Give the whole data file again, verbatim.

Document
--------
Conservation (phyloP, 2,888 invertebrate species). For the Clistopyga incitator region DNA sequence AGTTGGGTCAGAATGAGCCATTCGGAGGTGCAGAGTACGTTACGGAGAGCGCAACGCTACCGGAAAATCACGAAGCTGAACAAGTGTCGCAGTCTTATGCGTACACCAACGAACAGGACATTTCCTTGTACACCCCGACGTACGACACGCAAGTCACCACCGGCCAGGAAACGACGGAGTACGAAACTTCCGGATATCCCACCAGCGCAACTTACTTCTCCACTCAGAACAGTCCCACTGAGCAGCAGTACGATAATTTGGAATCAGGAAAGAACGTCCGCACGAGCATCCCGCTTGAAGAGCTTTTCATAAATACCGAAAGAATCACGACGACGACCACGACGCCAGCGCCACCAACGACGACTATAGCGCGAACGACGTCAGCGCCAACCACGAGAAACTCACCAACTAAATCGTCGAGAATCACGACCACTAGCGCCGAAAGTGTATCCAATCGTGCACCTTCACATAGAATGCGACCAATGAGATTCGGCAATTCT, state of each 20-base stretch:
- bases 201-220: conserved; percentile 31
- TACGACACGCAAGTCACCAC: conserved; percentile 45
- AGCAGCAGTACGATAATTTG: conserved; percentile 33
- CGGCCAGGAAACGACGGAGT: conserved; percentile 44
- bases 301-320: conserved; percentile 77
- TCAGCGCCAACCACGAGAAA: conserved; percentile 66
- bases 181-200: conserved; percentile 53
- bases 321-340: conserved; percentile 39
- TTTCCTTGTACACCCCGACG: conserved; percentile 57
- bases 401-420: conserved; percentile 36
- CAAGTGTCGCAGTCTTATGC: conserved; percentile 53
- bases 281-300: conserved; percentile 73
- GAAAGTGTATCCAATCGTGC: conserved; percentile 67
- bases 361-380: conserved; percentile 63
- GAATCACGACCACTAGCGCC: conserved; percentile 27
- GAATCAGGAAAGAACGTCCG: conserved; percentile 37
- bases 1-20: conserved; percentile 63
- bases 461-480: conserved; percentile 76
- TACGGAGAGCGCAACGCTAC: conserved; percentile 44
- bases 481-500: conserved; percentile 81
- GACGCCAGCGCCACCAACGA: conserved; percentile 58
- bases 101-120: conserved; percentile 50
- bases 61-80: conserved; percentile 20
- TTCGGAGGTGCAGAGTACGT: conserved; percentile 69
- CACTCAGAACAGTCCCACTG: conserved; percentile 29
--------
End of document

Conservation (phyloP, 2,888 invertebrate species). For the Clistopyga incitator region DNA sequence AGTTGGGTCAGAATGAGCCATTCGGAGGTGCAGAGTACGTTACGGAGAGCGCAACGCTACCGGAAAATCACGAAGCTGAACAAGTGTCGCAGTCTTATGCGTACACCAACGAACAGGACATTTCCTTGTACACCCCGACGTACGACACGCAAGTCACCACCGGCCAGGAAACGACGGAGTACGAAACTTCCGGATATCCCACCAGCGCAACTTACTTCTCCACTCAGAACAGTCCCACTGAGCAGCAGTACGATAATTTGGAATCAGGAAAGAACGTCCGCACGAGCATCCCGCTTGAAGAGCTTTTCATAAATACCGAAAGAATCACGACGACGACCACGACGCCAGCGCCACCAACGACGACTATAGCGCGAACGACGTCAGCGCCAACCACGAGAAACTCACCAACTAAATCGTCGAGAATCACGACCACTAGCGCCGAAAGTGTATCCAATCGTGCACCTTCACATAGAATGCGACCAATGAGATTCGGCAATTCT, state of each 20-base stretch:
- bases 201-220: conserved; percentile 31
- TACGACACGCAAGTCACCAC: conserved; percentile 45
- AGCAGCAGTACGATAATTTG: conserved; percentile 33
- CGGCCAGGAAACGACGGAGT: conserved; percentile 44
- bases 301-320: conserved; percentile 77
- TCAGCGCCAACCACGAGAAA: conserved; percentile 66
- bases 181-200: conserved; percentile 53
- bases 321-340: conserved; percentile 39
- TTTCCTTGTACACCCCGACG: conserved; percentile 57
- bases 401-420: conserved; percentile 36
- CAAGTGTCGCAGTCTTATGC: conserved; percentile 53
- bases 281-300: conserved; percentile 73
- GAAAGTGTATCCAATCGTGC: conserved; percentile 67
- bases 361-380: conserved; percentile 63
- GAATCACGACCACTAGCGCC: conserved; percentile 27
- GAATCAGGAAAGAACGTCCG: conserved; percentile 37
- bases 1-20: conserved; percentile 63
- bases 461-480: conserved; percentile 76
- TACGGAGAGCGCAACGCTAC: conserved; percentile 44
- bases 481-500: conserved; percentile 81
- GACGCCAGCGCCACCAACGA: conserved; percentile 58
- bases 101-120: conserved; percentile 50
- bases 61-80: conserved; percentile 20
- TTCGGAGGTGCAGAGTACGT: conserved; percentile 69
- CACTCAGAACAGTCCCACTG: conserved; percentile 29